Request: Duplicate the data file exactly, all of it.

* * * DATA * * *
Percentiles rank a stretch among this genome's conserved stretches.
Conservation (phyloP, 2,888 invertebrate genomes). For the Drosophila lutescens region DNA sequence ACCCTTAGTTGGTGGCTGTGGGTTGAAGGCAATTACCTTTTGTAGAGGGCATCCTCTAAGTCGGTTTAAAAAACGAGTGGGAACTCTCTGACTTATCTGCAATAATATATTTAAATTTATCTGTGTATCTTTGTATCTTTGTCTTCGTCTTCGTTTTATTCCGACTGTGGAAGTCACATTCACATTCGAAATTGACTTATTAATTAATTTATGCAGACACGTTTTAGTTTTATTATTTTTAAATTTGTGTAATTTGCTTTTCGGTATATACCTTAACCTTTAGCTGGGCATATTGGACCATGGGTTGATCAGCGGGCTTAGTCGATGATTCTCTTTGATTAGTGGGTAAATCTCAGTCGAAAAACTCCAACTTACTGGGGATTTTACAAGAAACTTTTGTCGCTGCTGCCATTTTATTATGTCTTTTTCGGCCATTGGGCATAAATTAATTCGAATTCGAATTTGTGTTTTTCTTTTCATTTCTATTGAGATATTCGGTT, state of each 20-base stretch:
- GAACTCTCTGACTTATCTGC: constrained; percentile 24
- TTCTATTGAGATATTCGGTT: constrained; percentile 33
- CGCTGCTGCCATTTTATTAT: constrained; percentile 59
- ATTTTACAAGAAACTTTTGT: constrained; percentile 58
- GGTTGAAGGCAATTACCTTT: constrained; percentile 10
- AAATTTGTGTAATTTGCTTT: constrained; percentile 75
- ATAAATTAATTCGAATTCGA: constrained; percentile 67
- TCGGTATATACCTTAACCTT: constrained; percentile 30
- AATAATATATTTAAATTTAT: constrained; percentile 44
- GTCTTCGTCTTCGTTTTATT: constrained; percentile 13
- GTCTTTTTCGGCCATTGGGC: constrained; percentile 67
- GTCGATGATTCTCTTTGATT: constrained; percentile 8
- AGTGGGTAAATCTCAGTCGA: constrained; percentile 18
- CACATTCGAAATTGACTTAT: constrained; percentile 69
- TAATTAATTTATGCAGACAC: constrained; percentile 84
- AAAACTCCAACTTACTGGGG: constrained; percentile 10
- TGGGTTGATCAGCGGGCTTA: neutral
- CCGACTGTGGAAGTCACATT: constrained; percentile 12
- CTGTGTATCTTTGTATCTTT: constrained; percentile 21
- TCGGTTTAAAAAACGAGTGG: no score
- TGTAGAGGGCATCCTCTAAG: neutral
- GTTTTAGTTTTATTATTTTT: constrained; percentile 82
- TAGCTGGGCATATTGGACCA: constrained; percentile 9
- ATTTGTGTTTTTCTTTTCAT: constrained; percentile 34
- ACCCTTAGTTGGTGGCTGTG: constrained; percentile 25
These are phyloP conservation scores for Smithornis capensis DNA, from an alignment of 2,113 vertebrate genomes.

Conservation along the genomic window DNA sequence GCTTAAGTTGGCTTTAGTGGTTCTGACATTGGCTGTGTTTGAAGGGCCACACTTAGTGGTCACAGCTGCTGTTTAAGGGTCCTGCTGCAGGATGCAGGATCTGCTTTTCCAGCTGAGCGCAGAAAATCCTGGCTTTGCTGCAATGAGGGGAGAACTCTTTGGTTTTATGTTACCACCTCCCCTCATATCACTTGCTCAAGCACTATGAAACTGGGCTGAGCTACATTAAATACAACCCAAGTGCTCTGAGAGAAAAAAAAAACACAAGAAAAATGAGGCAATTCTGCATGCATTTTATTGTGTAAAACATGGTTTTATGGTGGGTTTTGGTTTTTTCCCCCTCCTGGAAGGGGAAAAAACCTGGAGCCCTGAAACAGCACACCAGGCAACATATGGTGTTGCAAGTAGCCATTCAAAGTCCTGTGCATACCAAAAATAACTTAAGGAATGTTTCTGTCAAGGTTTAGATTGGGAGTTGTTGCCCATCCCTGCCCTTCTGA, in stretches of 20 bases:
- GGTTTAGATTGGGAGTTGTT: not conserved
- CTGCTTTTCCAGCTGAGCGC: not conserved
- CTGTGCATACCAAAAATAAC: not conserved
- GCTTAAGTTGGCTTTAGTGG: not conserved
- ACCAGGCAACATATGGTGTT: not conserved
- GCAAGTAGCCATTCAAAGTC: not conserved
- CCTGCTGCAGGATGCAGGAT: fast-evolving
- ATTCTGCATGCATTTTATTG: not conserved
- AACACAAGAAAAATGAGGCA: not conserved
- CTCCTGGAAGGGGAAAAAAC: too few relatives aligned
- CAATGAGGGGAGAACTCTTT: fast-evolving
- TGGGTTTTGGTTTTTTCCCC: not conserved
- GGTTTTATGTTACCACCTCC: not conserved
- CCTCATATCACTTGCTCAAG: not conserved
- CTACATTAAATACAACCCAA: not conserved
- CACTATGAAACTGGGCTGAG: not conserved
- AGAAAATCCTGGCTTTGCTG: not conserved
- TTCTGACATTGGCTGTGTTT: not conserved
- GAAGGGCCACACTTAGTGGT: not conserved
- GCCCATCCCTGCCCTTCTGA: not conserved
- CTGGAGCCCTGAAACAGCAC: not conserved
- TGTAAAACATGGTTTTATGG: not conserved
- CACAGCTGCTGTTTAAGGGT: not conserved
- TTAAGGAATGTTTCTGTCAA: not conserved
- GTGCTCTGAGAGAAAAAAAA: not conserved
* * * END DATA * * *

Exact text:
Percentiles rank a stretch among this genome's conserved stretches.
Conservation (phyloP, 2,888 invertebrate genomes). For the Drosophila lutescens region DNA sequence ACCCTTAGTTGGTGGCTGTGGGTTGAAGGCAATTACCTTTTGTAGAGGGCATCCTCTAAGTCGGTTTAAAAAACGAGTGGGAACTCTCTGACTTATCTGCAATAATATATTTAAATTTATCTGTGTATCTTTGTATCTTTGTCTTCGTCTTCGTTTTATTCCGACTGTGGAAGTCACATTCACATTCGAAATTGACTTATTAATTAATTTATGCAGACACGTTTTAGTTTTATTATTTTTAAATTTGTGTAATTTGCTTTTCGGTATATACCTTAACCTTTAGCTGGGCATATTGGACCATGGGTTGATCAGCGGGCTTAGTCGATGATTCTCTTTGATTAGTGGGTAAATCTCAGTCGAAAAACTCCAACTTACTGGGGATTTTACAAGAAACTTTTGTCGCTGCTGCCATTTTATTATGTCTTTTTCGGCCATTGGGCATAAATTAATTCGAATTCGAATTTGTGTTTTTCTTTTCATTTCTATTGAGATATTCGGTT, state of each 20-base stretch:
- GAACTCTCTGACTTATCTGC: constrained; percentile 24
- TTCTATTGAGATATTCGGTT: constrained; percentile 33
- CGCTGCTGCCATTTTATTAT: constrained; percentile 59
- ATTTTACAAGAAACTTTTGT: constrained; percentile 58
- GGTTGAAGGCAATTACCTTT: constrained; percentile 10
- AAATTTGTGTAATTTGCTTT: constrained; percentile 75
- ATAAATTAATTCGAATTCGA: constrained; percentile 67
- TCGGTATATACCTTAACCTT: constrained; percentile 30
- AATAATATATTTAAATTTAT: constrained; percentile 44
- GTCTTCGTCTTCGTTTTATT: constrained; percentile 13
- GTCTTTTTCGGCCATTGGGC: constrained; percentile 67
- GTCGATGATTCTCTTTGATT: constrained; percentile 8
- AGTGGGTAAATCTCAGTCGA: constrained; percentile 18
- CACATTCGAAATTGACTTAT: constrained; percentile 69
- TAATTAATTTATGCAGACAC: constrained; percentile 84
- AAAACTCCAACTTACTGGGG: constrained; percentile 10
- TGGGTTGATCAGCGGGCTTA: neutral
- CCGACTGTGGAAGTCACATT: constrained; percentile 12
- CTGTGTATCTTTGTATCTTT: constrained; percentile 21
- TCGGTTTAAAAAACGAGTGG: no score
- TGTAGAGGGCATCCTCTAAG: neutral
- GTTTTAGTTTTATTATTTTT: constrained; percentile 82
- TAGCTGGGCATATTGGACCA: constrained; percentile 9
- ATTTGTGTTTTTCTTTTCAT: constrained; percentile 34
- ACCCTTAGTTGGTGGCTGTG: constrained; percentile 25
These are phyloP conservation scores for Smithornis capensis DNA, from an alignment of 2,113 vertebrate genomes.

Conservation along the genomic window DNA sequence GCTTAAGTTGGCTTTAGTGGTTCTGACATTGGCTGTGTTTGAAGGGCCACACTTAGTGGTCACAGCTGCTGTTTAAGGGTCCTGCTGCAGGATGCAGGATCTGCTTTTCCAGCTGAGCGCAGAAAATCCTGGCTTTGCTGCAATGAGGGGAGAACTCTTTGGTTTTATGTTACCACCTCCCCTCATATCACTTGCTCAAGCACTATGAAACTGGGCTGAGCTACATTAAATACAACCCAAGTGCTCTGAGAGAAAAAAAAAACACAAGAAAAATGAGGCAATTCTGCATGCATTTTATTGTGTAAAACATGGTTTTATGGTGGGTTTTGGTTTTTTCCCCCTCCTGGAAGGGGAAAAAACCTGGAGCCCTGAAACAGCACACCAGGCAACATATGGTGTTGCAAGTAGCCATTCAAAGTCCTGTGCATACCAAAAATAACTTAAGGAATGTTTCTGTCAAGGTTTAGATTGGGAGTTGTTGCCCATCCCTGCCCTTCTGA, in stretches of 20 bases:
- GGTTTAGATTGGGAGTTGTT: not conserved
- CTGCTTTTCCAGCTGAGCGC: not conserved
- CTGTGCATACCAAAAATAAC: not conserved
- GCTTAAGTTGGCTTTAGTGG: not conserved
- ACCAGGCAACATATGGTGTT: not conserved
- GCAAGTAGCCATTCAAAGTC: not conserved
- CCTGCTGCAGGATGCAGGAT: fast-evolving
- ATTCTGCATGCATTTTATTG: not conserved
- AACACAAGAAAAATGAGGCA: not conserved
- CTCCTGGAAGGGGAAAAAAC: too few relatives aligned
- CAATGAGGGGAGAACTCTTT: fast-evolving
- TGGGTTTTGGTTTTTTCCCC: not conserved
- GGTTTTATGTTACCACCTCC: not conserved
- CCTCATATCACTTGCTCAAG: not conserved
- CTACATTAAATACAACCCAA: not conserved
- CACTATGAAACTGGGCTGAG: not conserved
- AGAAAATCCTGGCTTTGCTG: not conserved
- TTCTGACATTGGCTGTGTTT: not conserved
- GAAGGGCCACACTTAGTGGT: not conserved
- GCCCATCCCTGCCCTTCTGA: not conserved
- CTGGAGCCCTGAAACAGCAC: not conserved
- TGTAAAACATGGTTTTATGG: not conserved
- CACAGCTGCTGTTTAAGGGT: not conserved
- TTAAGGAATGTTTCTGTCAA: not conserved
- GTGCTCTGAGAGAAAAAAAA: not conserved